Payments Neutrality & Discrimination scene in payments

Given a lot of action around payments and UPI turf wars like that of PhonePe-ICICI and calls for “payment neutrality law” have been made by IAMAI, PCI and more recently, TRAI Chairman RS Sharma sought the same in his opinion column titled Conditions for cashless India, it is important to understand the discrimination scene in payments, various actors, point of views. I will try to document them with my understanding of the scene, in an attempt for us to properly visualize what discrimination exists between them, before even trying to define payments neutrality.

Banks : They are the oldest people in the room with near-monopolized access to currency, trust custodian of the society and hence inherent dominant players in payments. Having inherited near-monopolized access by a grandfather, in some cases leading to special privileges in policy recommendations like Grandfather clause, banks are a very strong force in payments industry.

Settlement Agencies : Banks found that they could be operationally more efficient if they commonly agree on a single person to do settlement, hence formed agencies (like NPCI) and in some sense such agencies, can be called as collective trust custodian of banks for managing shared payment infrastructure, also inheriting access privileges to central banking (and regulators, government) through bankers.

Card Networks : Card networks are pioneers in retail digital payments. They have worked together with banks and settlement agencies, hence share a lot of privilege which they have earned over decades by being in the field.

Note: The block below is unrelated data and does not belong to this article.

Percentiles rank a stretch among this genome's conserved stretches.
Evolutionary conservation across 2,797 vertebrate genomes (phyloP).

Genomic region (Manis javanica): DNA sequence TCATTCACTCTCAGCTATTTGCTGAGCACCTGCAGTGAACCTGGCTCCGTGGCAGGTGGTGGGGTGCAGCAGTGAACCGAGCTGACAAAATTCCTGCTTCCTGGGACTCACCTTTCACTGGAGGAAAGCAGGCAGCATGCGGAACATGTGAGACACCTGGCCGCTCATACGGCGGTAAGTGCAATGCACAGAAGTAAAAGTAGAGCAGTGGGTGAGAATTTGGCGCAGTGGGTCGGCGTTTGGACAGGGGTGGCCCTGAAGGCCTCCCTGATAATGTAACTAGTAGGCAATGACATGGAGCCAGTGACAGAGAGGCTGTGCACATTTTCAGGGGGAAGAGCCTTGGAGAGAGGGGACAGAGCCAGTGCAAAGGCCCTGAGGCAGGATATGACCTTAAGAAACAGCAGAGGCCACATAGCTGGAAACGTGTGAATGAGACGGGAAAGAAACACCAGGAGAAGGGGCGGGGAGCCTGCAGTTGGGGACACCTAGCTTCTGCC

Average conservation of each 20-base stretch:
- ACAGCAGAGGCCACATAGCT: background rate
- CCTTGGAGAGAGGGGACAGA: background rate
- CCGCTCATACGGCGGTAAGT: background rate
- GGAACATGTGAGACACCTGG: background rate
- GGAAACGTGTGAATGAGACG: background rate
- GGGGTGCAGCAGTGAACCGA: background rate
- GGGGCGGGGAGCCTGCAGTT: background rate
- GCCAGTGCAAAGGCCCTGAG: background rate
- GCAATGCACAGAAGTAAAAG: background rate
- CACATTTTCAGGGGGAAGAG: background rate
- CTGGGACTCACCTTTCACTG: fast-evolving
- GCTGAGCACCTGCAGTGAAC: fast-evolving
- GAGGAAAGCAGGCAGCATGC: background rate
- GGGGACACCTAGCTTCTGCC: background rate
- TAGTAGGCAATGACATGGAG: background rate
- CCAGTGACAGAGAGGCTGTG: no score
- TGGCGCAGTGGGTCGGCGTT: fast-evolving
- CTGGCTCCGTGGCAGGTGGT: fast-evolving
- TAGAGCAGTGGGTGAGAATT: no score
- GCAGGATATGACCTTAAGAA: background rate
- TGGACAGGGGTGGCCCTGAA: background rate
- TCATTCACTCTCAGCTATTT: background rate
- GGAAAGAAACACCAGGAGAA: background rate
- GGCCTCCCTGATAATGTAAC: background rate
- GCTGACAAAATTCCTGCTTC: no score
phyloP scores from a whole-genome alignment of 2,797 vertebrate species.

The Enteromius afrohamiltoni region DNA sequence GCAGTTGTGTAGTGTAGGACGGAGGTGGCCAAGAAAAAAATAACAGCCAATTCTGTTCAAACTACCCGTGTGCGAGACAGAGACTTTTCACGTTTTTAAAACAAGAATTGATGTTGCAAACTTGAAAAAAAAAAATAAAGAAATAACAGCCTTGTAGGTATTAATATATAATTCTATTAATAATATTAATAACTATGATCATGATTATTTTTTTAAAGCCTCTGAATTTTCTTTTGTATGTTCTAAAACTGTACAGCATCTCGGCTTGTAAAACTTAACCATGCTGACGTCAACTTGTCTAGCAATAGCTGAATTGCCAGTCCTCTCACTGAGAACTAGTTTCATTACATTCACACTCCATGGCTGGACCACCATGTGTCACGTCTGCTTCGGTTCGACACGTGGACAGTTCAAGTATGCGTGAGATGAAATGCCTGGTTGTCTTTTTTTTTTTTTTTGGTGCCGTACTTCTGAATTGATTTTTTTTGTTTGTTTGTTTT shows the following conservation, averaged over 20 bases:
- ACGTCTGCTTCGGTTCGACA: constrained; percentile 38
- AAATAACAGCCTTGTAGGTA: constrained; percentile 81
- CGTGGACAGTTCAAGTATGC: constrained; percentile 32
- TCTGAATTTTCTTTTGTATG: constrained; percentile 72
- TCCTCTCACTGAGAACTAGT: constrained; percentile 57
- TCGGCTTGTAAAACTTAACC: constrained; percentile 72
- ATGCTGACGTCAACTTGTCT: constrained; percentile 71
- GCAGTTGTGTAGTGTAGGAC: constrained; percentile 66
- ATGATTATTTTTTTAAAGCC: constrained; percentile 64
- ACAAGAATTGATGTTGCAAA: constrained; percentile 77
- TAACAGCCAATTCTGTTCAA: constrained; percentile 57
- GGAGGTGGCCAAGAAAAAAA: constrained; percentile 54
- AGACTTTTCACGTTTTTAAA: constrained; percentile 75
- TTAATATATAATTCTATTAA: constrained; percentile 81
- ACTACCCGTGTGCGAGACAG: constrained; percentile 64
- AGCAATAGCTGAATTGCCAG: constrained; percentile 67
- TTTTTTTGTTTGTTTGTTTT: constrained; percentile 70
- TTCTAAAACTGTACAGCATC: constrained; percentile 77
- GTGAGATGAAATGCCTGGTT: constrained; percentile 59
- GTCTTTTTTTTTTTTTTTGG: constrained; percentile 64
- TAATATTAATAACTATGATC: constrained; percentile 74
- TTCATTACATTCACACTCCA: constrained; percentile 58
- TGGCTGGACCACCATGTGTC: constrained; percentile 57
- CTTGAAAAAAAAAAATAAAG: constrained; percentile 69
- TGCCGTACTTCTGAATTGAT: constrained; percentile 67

eWallets, Payment Service Providers : eWallets and (UPI) Payment Service Providers are relatively newer entrants to payments scene offering modern digital payments options to their customers through mobile and internet, making crucial digital payments infrastructure more accessible and user-friendly.

Payment Banks :  Mushrooming participants in the payments ecosystem known as Payments Bank, whose function would be to perform limited banking functions, provide payments as service but are restricted by design to lend money.

Coop Banks : These are “small banks” which serve a more local purpose, either geographically or demographically. Mostly, they piggyback on a larger bank for their payments operations.

Merchants (Payee) : Anyone who receives payments for business / commercial purpose.

Consumers (Payer) : Anyone who pays for product / service.

Financial / Digitally Excluded : Anyone who does not prefer to use digital payments, by choice / doesn’t use digital payments by virtue of not having access [financial infrastructure, education(literacy, financial literacy, digital literacy), physical infrastructure].

Lets try to list all the discrimination that happen in the ecosystem. This would mostly be incomplete, please comment on any discrimination that is missed out.

  • Banks, Settlement agencies and card networks discriminate against pretty much everyone else below them on variety of factors. They also actively discriminate amidst each other.
    • Banks discriminate their customers (pretty much everyone in value chain) based on volume of business, powers they hold, risk profile, etc. This is the reason for the existence of
      • differential MDR for PoS machine that is set at merchant account level
      • different category of customer accounts, privileges, rewards, differential interest rates for EMIs for various ticket sizes, merchants and categories.
    • A bank run settlement agency (NPCI) discriminates against non-banks in allowing access to payments infrastructure (UPI) it runs.